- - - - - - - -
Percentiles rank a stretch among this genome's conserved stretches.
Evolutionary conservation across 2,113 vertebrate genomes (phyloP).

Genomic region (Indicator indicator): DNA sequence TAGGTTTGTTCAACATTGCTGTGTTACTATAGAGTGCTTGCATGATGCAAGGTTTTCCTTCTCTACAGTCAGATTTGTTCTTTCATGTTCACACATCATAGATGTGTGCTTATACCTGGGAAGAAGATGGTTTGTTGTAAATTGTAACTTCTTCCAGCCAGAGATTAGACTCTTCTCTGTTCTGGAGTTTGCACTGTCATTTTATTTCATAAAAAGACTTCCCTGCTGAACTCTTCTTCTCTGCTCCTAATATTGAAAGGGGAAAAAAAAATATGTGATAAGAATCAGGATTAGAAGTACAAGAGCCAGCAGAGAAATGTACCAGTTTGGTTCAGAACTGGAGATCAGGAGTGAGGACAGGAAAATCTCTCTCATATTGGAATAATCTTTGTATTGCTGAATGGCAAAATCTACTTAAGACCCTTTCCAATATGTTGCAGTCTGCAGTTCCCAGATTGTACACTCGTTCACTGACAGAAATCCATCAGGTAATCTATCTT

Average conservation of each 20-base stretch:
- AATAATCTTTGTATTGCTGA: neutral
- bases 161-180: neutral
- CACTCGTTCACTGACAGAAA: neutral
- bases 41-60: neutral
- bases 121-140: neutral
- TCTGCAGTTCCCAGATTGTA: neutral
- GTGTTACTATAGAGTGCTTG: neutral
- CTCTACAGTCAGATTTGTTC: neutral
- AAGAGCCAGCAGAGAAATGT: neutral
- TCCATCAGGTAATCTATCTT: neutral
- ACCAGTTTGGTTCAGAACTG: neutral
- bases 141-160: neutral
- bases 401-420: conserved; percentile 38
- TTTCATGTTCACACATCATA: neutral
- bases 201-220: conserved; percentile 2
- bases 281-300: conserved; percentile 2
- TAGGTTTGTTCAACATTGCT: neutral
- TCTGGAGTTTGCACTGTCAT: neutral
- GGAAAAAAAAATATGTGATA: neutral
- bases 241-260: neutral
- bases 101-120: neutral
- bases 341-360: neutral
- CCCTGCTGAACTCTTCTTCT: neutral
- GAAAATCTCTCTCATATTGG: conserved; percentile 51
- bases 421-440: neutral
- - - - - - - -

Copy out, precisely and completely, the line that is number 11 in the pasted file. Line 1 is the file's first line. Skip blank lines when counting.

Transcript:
- GTGTTACTATAGAGTGCTTG: neutral